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Air Quality

The Commission has long worked to address air management issues, with a specific focus on ensuring that Commission transportation plans and programs “conform” to air quality standards.

Air Quality Management

The Federal Clean Air Act (CAA) requires the U.S. Environmental Protection Agency (EPA) to set national ambient air quality standards (NAAQS) for six criteria pollutants considered harmful to public health and the environment. These pollutants include carbon monoxide, lead, nitrogen dioxide, particulate matter, ozone, and sulfur dioxide.


Nonattainment and Maintenance Areas

Areas not meeting the NAAQS for one or more of the criteria pollutants are designated as “nonattainment” areas by the EPA. Areas previously in nonattainment that subsequently meet the NAAQS are called “maintenance” areas.

Within Southeastern Wisconsin, the EPA has designated these nonattainment and maintenance areas.


State Implementation Plans

Federal law also requires states to prepare implementation plans for air quality (SIP) to identify how the NAAQS in nonattainment areas will ultimately be met. In Wisconsin, this is the responsibility of the Wisconsin Department of Natural Resources. The attainment demonstration included in the SIP takes into account many different emission source sectors.


Determining Conformity

In nonattainment and maintenance areas, the CAA requires that the fiscally constrained MPO plan and transportation improvement program (TIP) conform with the mobile source emissions budgets included in the SIP. The Commission, as the MPO for Southeastern Wisconsin, periodically prepares a conformity demonstration of the plan and TIP. Commission transportation planning models and the EPA MOVES model are used to produce estimates of mobile source emissions and demonstrate conformity.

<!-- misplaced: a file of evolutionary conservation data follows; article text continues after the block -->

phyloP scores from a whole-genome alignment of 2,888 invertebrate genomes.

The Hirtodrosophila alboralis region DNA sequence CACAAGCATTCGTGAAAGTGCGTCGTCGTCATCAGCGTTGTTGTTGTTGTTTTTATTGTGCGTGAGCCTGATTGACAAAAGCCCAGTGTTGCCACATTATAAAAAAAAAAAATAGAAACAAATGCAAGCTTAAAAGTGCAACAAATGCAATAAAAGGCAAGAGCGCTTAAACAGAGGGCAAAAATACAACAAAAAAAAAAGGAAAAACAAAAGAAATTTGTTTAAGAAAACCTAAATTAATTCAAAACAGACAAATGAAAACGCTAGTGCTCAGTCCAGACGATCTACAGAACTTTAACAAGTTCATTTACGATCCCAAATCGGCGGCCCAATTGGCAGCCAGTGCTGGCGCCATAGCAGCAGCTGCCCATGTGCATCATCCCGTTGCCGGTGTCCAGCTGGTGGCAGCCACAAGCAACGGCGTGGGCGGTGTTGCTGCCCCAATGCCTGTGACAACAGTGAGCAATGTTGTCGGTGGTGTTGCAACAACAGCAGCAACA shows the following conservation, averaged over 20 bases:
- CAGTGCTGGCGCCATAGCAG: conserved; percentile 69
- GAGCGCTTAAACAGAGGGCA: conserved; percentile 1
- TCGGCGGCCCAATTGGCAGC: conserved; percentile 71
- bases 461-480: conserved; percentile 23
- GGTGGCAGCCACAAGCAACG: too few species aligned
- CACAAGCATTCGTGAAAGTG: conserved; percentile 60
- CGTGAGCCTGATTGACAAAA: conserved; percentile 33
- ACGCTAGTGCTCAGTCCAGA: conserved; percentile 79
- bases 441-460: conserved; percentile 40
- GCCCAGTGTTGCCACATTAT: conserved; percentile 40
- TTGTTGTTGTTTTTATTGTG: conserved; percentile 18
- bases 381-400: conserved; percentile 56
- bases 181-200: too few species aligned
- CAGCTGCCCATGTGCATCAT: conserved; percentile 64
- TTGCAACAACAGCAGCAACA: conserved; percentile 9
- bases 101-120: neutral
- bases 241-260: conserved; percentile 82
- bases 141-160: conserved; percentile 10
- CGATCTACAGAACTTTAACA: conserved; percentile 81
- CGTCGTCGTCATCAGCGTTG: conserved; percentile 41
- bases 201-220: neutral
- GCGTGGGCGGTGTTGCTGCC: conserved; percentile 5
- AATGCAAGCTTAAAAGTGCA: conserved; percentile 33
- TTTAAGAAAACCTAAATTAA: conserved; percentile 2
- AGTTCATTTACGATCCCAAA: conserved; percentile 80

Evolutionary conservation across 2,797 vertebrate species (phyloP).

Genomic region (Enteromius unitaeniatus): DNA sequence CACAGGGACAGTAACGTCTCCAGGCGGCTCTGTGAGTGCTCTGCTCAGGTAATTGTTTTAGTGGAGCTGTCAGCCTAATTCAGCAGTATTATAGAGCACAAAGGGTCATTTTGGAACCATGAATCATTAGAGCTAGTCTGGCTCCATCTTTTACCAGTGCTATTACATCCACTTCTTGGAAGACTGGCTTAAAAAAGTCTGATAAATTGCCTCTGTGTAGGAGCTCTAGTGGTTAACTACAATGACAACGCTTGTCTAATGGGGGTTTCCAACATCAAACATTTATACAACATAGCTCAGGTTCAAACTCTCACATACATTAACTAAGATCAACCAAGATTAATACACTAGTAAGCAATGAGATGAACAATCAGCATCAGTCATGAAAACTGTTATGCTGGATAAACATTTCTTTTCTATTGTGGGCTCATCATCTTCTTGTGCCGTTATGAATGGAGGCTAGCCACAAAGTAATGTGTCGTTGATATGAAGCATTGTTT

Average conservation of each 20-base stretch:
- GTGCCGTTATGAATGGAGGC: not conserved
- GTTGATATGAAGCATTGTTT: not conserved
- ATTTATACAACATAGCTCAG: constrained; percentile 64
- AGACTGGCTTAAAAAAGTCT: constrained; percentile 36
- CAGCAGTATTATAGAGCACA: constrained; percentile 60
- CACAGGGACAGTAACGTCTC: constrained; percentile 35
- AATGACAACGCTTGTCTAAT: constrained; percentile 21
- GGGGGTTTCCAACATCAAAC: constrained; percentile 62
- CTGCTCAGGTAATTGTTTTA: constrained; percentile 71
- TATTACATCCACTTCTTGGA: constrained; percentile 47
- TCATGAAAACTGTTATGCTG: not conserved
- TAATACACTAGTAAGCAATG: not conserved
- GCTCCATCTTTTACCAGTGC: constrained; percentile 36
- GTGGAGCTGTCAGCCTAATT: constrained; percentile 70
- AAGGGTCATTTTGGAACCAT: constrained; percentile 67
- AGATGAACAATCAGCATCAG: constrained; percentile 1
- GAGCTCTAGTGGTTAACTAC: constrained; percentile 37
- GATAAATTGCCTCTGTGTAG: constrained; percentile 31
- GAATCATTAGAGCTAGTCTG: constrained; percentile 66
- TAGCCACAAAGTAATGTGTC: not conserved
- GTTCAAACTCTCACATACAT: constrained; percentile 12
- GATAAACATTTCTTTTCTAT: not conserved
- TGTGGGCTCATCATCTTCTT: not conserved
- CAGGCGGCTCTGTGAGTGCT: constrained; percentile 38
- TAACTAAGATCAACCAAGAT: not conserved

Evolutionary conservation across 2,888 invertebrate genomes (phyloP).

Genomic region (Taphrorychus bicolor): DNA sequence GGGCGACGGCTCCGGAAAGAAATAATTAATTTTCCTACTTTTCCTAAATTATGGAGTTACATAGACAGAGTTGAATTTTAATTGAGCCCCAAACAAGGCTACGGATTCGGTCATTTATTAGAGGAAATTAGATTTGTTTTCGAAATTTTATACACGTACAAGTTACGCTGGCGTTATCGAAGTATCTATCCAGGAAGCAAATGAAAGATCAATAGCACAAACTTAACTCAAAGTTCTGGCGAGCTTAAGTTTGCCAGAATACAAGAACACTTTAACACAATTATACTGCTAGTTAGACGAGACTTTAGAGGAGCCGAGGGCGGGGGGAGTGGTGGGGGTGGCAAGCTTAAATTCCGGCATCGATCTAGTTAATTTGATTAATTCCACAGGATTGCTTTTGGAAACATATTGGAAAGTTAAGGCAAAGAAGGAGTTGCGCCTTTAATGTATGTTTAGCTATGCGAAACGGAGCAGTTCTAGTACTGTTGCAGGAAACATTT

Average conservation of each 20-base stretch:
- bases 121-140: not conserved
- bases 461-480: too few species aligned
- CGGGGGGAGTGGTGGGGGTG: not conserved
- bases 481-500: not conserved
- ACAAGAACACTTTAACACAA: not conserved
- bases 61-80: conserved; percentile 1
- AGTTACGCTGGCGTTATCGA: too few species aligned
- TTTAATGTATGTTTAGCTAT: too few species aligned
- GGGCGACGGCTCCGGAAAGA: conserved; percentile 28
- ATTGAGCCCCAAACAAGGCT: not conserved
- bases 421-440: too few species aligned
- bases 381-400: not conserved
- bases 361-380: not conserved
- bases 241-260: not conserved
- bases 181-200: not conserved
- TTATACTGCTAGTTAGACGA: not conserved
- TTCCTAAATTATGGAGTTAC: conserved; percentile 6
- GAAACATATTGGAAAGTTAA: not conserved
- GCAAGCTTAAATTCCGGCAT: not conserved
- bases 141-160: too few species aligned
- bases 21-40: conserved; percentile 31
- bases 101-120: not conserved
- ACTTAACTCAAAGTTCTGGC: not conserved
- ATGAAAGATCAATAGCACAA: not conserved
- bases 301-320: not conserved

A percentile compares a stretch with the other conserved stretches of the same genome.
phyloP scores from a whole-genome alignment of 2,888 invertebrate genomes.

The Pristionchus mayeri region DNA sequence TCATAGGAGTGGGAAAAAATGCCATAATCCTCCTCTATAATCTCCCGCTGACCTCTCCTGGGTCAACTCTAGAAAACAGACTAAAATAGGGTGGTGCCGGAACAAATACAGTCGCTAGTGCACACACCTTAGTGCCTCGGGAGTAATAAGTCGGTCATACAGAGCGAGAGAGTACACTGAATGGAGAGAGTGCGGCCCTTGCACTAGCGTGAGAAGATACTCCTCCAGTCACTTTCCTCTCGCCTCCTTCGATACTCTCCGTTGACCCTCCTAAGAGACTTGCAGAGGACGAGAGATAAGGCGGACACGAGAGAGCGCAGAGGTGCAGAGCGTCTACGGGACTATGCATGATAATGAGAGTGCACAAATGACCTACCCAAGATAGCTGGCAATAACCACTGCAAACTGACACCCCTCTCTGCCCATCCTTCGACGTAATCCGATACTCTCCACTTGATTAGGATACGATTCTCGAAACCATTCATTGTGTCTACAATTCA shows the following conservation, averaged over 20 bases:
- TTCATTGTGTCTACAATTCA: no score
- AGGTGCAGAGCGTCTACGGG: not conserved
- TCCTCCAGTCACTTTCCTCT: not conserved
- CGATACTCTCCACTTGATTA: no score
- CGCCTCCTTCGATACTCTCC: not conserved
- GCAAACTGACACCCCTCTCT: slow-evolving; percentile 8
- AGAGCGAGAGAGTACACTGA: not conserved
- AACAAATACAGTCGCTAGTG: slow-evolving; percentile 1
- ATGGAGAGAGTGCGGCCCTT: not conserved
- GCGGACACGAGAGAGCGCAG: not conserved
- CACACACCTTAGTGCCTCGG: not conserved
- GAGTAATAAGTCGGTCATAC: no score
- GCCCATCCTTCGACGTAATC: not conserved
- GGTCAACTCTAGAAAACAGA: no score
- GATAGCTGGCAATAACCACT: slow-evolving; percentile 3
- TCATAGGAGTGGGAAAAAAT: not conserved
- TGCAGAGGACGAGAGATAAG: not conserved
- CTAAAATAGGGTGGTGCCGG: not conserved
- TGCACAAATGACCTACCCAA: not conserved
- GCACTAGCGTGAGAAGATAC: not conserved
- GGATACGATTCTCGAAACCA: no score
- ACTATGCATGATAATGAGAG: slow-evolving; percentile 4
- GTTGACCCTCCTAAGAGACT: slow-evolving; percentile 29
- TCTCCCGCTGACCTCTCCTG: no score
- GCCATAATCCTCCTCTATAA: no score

This air quality assessment report documents the most recent conformity determination of the year 2050 fiscally constrained transportation system and regional transportation improvement program.


Air Quality Improvement

In recent years, the combination of local controls and offsets implemented in and outside the Region, along with national vehicle emissions control requirements, have resulted in a significant improvement in ambient air quality. Projections of future emissions indicate a continued decline in precursor emissions and improvement in air quality.